Earth has a new moon – or at least a ‘quasi-moon’, a new study has revealed.
A quasi-moon is a space rock that circles the Earth, but is gravitationally bound by the sun.
This quasi-moon, called 2023 FW13, was discovered by experts using the Pan-STARRS telescope at the top of the Haleakala volcano in Hawaii, and is one of a handful of known quasi-moons.
Experts think the ancient cosmic companion has been in Earth’s vicinity since 100 BC and will keep circling our planet for at least another 1,500 years, until AD 3700.
Thankfully, neither 2023 FW13 or a similar quasi-moon called 469219 Kamoʻoalewa are thought to pose any danger to people on Earth.
Astronomers have discovered a new ‘quasi moon’ – a space rock that circles the Earth but is gravitationally bound by the sun. Several candidates for Earth’s second moon have been suggested, but none confirmed
What are quasi-moons?
2023 FW13 is a quasi-moon – a subcategory of near-Earth asteroids that orbit the sun but remain close to Earth.
Quasi-moons follow elliptical (not perfectly circular) orbits around the sun that are very similar to Earth’s.
They often look like they are orbiting Earth, like the moon, but actually remain gravitationally bound to the sun rather than Earth.
Quasi-moons, also known as ‘quasi-satellites’, often look like they are orbiting our planet much like our natural satellite the moon (affectionately known as ‘Luna’).
But they are given the prefix ‘quasi’ because they are gravitationally bound to the sun rather than Earth, rather than the other way around as is the case for Luna.
2023 FW13 is different from our moon because it orbits well outside of Earth’s ‘Hill sphere’, the region around a planetary body where its own gravity is the dominant force attracting satellites.
Earth’s Hill sphere has a radius of 932,000 miles (1.5 million km), while the radius of 2023 FW13 from Earth is quite a bit larger – around 1.6 million miles.
‘The dimension of the loop – about 0.18 astronomical unit in radius – is so large that Earth plays essentially no role in its motion,’ Alan Harris, senior research scientist at Space Science Institute in Boulder, Colorado, told Sky & Telescope.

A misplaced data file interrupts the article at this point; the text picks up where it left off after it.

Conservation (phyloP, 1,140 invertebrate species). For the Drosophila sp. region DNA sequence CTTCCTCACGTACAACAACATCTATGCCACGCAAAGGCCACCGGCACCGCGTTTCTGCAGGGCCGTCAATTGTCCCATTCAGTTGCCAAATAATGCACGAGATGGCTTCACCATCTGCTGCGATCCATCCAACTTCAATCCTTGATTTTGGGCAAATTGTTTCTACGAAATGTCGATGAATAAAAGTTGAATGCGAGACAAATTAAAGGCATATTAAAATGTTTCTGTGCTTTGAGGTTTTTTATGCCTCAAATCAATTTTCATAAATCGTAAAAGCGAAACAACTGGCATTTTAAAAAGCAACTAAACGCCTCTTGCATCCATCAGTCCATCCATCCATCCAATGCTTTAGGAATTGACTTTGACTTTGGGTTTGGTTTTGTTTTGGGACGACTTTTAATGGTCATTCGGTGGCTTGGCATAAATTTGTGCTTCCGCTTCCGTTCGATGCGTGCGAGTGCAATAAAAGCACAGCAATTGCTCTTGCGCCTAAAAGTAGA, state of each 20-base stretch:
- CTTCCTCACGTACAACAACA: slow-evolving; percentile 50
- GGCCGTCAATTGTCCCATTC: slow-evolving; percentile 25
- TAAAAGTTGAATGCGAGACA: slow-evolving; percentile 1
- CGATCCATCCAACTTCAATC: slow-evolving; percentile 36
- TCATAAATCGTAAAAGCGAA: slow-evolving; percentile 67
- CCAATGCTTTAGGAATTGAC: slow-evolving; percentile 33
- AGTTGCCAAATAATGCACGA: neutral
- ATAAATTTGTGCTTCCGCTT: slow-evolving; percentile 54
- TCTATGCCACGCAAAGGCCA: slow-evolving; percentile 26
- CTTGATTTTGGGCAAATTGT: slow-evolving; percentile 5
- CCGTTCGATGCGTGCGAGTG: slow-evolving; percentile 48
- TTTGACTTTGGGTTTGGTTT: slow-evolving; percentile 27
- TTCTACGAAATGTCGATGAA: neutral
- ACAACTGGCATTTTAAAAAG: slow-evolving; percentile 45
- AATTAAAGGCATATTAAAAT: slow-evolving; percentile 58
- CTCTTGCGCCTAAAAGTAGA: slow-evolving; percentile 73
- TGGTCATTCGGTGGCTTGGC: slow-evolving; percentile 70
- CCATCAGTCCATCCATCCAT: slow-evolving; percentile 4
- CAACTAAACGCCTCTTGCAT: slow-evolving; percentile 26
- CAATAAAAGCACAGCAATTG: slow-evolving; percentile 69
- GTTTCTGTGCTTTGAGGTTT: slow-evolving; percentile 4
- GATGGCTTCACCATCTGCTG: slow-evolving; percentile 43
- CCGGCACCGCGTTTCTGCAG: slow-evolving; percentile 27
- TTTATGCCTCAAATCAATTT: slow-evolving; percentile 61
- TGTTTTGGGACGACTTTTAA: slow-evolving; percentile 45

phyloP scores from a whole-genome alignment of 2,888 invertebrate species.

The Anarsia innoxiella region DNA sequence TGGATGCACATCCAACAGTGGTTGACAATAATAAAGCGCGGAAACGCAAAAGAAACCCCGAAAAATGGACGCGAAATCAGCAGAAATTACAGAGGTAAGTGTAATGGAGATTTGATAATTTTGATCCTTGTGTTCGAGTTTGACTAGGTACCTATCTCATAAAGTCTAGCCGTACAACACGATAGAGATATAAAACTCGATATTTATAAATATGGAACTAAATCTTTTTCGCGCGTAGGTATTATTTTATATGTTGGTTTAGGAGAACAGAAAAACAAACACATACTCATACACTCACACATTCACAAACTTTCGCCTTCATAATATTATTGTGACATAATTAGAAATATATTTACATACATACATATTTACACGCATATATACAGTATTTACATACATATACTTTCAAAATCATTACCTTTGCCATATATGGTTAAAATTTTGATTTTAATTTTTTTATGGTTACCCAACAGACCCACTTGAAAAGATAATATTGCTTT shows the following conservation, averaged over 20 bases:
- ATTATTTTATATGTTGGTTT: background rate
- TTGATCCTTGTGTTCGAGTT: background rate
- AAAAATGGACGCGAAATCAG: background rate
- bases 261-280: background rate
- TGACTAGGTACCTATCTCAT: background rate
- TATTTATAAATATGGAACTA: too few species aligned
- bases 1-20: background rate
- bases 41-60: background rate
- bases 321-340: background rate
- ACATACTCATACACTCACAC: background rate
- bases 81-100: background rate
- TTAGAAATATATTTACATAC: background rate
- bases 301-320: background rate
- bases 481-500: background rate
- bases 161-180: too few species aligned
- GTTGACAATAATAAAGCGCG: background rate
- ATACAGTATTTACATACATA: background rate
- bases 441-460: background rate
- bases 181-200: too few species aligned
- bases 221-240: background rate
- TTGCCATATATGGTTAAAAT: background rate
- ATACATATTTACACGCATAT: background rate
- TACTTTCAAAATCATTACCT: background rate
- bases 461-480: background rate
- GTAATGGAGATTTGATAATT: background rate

‘[2023 FW13 is] in no way associated with Earth other than by chance.’
Diagram of generic quasi-satellite orbit. The satellite circles both the sun and a nearby planet – but it its gravitationally-bound by the sun, not the planet
An online simulator shows the orbit of 2023 FW13 in relation to the satellite, the sun and other planets in the solar system
It was discovered using the Pan-STARRS telescope, located at the top of Haleakala, a dormant volcano on the Hawaiian Island of Maui
2023 FW13 was first observed on March 28 by PanSTARRS before its existence was confirmed by several other telescopes.
After being confirmed, 2023 FW13 was listed by the Minor Planet Center at the International Astronomical Union (IAU).
Although the size of 2023 FW13 is unconfirmed, asteroid specialist Richard Binzel estimates it to be about 30 to 50 feet in diameter (10 to 15 metres).
This is just a tiny fraction of the diameter of our moon, which is 2,159 miles (although a moon is classified as such because of its orbital characteristics rather than its size).
2023 FW13’s orbit around the sun takes almost exactly the same time as Earth – 365.42 days (1.0005 Earth years).
While it performs a circle of Earth on its orbital journey, this orbit is so elongated that it reaches out halfway to Mars and reaches in halfway to Venus.
Earth has several known cosmic companions, many of which are quasi-satellites, although as 2023 FW13 demonstrates there are likely many more to be discovered.
Quasi-satellites tend to follow a ‘stable’ path around Earth for more than a few decades before eventually leaving the planet’s orbit.
2023 FW13 is special because it will has been in its quasi-state for centuries and will remain so ‘for many more centuries to come’, said amateur astronomer Tony Dunn.
Kamo’oalewa, whose name alludes to an offspring that travels on its own, was discovered by the PanSTARRS telescope in Hawaii in 2016. Its orbit in relation to Earth and the sun is pictured
An online simulator created by Dunn shows the orbit of 2023 FW13 in relation to the moon, the sun and other planets in the solar system.
Another famous quasi-satellite known as 469219 Kamoʻoalewa or 2016 HO3 was also discovered by PanSTARRS back in April 2016.
469219 Kamoʻoalewa, which is up to 330 feet in diameter, will only be in this orbit for around 300 years in the future, according to Renu Malhotra, a University of Arizona expert.
Malhotra authored a recent study that found 469219 Kamoʻoalewa could be an ancient fragment of our moon.
Analysis of light reflected from the space rock suggested it’s made from the same material as minerals in lunar rocks from NASA’s Apollo missions.
Explained: The difference between an asteroid, meteorite and other space rocks
An asteroid is a large chunk of rock left over from collisions or the early solar system. Most are located between Mars and Jupiter in the Main Belt.
A comet is a rock covered in ice, methane and other compounds. Their orbits take them much further out of the solar system.
A meteor is what astronomers call a flash of light in the atmosphere when debris burns up.
This debris itself is known as a meteoroid. Most are so small they are vapourised in the atmosphere.
If any of this meteoroid makes it to Earth, it is called a meteorite.
Meteors, meteoroids and meteorites normally originate from asteroids and comets.
For example, if Earth passes through the tail of a comet, much of the debris burns up in the atmosphere, forming a meteor shower.
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